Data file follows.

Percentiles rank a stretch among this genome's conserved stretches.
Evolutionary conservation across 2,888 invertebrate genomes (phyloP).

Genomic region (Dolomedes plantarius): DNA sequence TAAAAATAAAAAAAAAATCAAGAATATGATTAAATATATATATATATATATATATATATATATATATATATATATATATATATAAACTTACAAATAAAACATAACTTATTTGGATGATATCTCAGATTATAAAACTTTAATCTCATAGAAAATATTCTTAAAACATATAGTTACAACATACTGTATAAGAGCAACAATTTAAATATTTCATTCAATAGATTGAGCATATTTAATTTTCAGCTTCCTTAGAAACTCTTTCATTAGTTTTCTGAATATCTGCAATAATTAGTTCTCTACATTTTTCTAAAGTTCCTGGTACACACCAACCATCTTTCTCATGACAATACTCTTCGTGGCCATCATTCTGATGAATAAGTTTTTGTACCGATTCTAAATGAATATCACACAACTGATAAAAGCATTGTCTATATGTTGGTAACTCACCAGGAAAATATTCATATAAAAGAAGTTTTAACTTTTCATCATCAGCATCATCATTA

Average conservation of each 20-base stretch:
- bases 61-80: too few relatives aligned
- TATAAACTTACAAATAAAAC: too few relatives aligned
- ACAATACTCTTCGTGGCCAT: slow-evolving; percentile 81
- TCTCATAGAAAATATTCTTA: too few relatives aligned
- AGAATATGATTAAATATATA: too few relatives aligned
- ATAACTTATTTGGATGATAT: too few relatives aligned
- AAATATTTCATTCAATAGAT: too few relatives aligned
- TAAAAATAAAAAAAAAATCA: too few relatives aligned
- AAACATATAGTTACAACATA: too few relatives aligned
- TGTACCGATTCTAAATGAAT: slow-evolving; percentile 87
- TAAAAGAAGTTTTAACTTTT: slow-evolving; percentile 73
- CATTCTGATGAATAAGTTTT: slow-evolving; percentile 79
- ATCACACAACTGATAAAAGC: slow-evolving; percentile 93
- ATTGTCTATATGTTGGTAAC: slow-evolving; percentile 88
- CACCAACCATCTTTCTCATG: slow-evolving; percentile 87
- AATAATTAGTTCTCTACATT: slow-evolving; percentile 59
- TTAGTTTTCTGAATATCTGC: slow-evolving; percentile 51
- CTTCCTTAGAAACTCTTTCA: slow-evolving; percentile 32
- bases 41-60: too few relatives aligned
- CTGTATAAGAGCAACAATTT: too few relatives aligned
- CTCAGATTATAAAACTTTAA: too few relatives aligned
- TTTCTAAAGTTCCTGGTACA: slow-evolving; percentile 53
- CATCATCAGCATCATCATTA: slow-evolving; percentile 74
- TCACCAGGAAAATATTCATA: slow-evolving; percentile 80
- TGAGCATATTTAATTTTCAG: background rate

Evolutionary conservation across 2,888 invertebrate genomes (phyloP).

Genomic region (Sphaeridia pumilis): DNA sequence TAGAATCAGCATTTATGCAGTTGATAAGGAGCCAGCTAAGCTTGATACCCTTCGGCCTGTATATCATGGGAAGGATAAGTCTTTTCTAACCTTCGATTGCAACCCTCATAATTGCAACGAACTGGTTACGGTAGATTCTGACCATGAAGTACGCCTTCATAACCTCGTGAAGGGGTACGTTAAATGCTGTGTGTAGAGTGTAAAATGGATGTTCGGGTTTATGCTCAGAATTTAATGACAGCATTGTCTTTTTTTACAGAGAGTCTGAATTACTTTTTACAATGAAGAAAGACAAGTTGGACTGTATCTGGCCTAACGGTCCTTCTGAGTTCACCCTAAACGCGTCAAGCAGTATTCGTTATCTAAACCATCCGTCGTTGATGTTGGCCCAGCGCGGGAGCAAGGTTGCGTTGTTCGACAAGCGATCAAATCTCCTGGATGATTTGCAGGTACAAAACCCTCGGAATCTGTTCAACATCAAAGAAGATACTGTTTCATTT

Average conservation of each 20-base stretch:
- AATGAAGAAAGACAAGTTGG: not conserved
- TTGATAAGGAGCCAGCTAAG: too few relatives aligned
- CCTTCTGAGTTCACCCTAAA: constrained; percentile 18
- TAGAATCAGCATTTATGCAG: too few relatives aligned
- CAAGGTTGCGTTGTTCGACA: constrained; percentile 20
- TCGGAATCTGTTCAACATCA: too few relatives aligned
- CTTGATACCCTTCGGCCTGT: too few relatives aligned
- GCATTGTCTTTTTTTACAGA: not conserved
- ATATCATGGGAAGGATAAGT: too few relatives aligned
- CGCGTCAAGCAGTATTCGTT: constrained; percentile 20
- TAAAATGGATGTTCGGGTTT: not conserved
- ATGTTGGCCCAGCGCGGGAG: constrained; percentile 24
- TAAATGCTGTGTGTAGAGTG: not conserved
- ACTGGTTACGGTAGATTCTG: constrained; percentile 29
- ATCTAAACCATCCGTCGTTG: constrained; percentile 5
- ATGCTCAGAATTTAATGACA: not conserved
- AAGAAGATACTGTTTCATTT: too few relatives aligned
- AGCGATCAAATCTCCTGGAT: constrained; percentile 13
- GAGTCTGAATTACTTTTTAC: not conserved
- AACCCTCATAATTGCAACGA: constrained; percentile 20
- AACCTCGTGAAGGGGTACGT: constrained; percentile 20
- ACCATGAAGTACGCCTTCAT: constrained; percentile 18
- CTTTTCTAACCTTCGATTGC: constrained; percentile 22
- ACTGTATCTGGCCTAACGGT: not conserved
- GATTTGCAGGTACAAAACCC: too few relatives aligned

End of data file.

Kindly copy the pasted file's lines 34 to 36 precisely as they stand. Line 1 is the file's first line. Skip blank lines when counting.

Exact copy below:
- TTGATAAGGAGCCAGCTAAG: too few relatives aligned
- CCTTCTGAGTTCACCCTAAA: constrained; percentile 18
- TAGAATCAGCATTTATGCAG: too few relatives aligned